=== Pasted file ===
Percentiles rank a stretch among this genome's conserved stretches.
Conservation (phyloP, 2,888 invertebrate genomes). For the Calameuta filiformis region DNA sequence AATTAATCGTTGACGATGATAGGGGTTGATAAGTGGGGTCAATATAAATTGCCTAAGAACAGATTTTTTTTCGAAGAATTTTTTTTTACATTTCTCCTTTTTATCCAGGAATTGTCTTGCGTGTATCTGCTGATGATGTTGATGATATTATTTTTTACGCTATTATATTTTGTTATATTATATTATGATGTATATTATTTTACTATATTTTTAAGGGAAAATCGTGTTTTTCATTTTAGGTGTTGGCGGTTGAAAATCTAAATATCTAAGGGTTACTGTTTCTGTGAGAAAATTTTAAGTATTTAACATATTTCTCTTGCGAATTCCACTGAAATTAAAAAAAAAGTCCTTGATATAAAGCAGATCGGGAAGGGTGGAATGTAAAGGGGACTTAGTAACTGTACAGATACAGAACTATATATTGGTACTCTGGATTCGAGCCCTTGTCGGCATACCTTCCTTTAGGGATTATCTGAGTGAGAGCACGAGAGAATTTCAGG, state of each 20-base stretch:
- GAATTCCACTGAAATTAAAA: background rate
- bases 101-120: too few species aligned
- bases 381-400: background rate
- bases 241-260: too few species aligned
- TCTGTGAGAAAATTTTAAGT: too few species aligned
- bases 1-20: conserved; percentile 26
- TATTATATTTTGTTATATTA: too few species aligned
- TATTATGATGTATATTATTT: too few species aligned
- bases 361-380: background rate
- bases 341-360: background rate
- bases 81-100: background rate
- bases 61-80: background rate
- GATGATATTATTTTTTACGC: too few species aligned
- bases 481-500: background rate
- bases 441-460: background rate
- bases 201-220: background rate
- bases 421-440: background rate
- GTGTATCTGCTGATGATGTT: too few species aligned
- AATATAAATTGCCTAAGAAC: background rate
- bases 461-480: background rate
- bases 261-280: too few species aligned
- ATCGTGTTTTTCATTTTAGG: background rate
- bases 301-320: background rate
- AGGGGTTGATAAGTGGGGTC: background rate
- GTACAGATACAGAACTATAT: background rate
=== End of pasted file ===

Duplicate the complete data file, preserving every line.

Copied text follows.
Percentiles rank a stretch among this genome's conserved stretches.
Conservation (phyloP, 2,888 invertebrate genomes). For the Calameuta filiformis region DNA sequence AATTAATCGTTGACGATGATAGGGGTTGATAAGTGGGGTCAATATAAATTGCCTAAGAACAGATTTTTTTTCGAAGAATTTTTTTTTACATTTCTCCTTTTTATCCAGGAATTGTCTTGCGTGTATCTGCTGATGATGTTGATGATATTATTTTTTACGCTATTATATTTTGTTATATTATATTATGATGTATATTATTTTACTATATTTTTAAGGGAAAATCGTGTTTTTCATTTTAGGTGTTGGCGGTTGAAAATCTAAATATCTAAGGGTTACTGTTTCTGTGAGAAAATTTTAAGTATTTAACATATTTCTCTTGCGAATTCCACTGAAATTAAAAAAAAAGTCCTTGATATAAAGCAGATCGGGAAGGGTGGAATGTAAAGGGGACTTAGTAACTGTACAGATACAGAACTATATATTGGTACTCTGGATTCGAGCCCTTGTCGGCATACCTTCCTTTAGGGATTATCTGAGTGAGAGCACGAGAGAATTTCAGG, state of each 20-base stretch:
- GAATTCCACTGAAATTAAAA: background rate
- bases 101-120: too few species aligned
- bases 381-400: background rate
- bases 241-260: too few species aligned
- TCTGTGAGAAAATTTTAAGT: too few species aligned
- bases 1-20: conserved; percentile 26
- TATTATATTTTGTTATATTA: too few species aligned
- TATTATGATGTATATTATTT: too few species aligned
- bases 361-380: background rate
- bases 341-360: background rate
- bases 81-100: background rate
- bases 61-80: background rate
- GATGATATTATTTTTTACGC: too few species aligned
- bases 481-500: background rate
- bases 441-460: background rate
- bases 201-220: background rate
- bases 421-440: background rate
- GTGTATCTGCTGATGATGTT: too few species aligned
- AATATAAATTGCCTAAGAAC: background rate
- bases 461-480: background rate
- bases 261-280: too few species aligned
- ATCGTGTTTTTCATTTTAGG: background rate
- bases 301-320: background rate
- AGGGGTTGATAAGTGGGGTC: background rate
- GTACAGATACAGAACTATAT: background rate